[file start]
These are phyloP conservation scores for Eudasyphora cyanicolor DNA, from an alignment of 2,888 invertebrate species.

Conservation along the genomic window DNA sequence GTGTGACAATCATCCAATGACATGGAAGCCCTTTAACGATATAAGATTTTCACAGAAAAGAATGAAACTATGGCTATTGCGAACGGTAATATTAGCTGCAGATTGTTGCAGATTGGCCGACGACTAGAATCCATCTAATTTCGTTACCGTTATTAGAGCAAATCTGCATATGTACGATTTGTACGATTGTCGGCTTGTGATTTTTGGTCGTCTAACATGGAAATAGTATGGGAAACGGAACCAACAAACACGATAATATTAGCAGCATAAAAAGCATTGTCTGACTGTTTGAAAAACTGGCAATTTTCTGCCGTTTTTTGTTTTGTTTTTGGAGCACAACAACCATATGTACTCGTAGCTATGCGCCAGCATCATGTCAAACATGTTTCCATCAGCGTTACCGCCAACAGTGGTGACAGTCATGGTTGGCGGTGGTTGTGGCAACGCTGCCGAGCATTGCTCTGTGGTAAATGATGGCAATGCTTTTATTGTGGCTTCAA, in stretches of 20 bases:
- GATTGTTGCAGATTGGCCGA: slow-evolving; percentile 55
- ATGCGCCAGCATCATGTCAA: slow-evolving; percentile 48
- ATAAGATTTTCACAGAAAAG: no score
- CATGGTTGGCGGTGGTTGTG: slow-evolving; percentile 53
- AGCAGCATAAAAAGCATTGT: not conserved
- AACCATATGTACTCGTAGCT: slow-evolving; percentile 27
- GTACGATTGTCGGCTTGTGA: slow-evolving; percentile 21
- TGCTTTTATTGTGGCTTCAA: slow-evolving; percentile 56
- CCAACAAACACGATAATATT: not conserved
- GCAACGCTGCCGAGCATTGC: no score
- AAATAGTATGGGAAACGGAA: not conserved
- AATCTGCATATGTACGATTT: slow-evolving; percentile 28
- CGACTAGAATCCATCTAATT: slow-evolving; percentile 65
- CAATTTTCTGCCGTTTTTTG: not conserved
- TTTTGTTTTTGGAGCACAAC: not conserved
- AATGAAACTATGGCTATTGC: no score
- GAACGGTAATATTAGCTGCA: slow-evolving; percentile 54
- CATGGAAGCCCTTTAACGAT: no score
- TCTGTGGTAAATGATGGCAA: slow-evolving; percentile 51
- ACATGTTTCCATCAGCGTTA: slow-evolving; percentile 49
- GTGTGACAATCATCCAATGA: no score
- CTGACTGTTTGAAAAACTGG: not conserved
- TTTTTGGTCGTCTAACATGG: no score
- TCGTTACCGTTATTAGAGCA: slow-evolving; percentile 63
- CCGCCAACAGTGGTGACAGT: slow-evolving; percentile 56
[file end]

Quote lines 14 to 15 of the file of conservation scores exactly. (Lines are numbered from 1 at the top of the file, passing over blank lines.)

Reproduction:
- AATCTGCATATGTACGATTT: slow-evolving; percentile 28
- CGACTAGAATCCATCTAATT: slow-evolving; percentile 65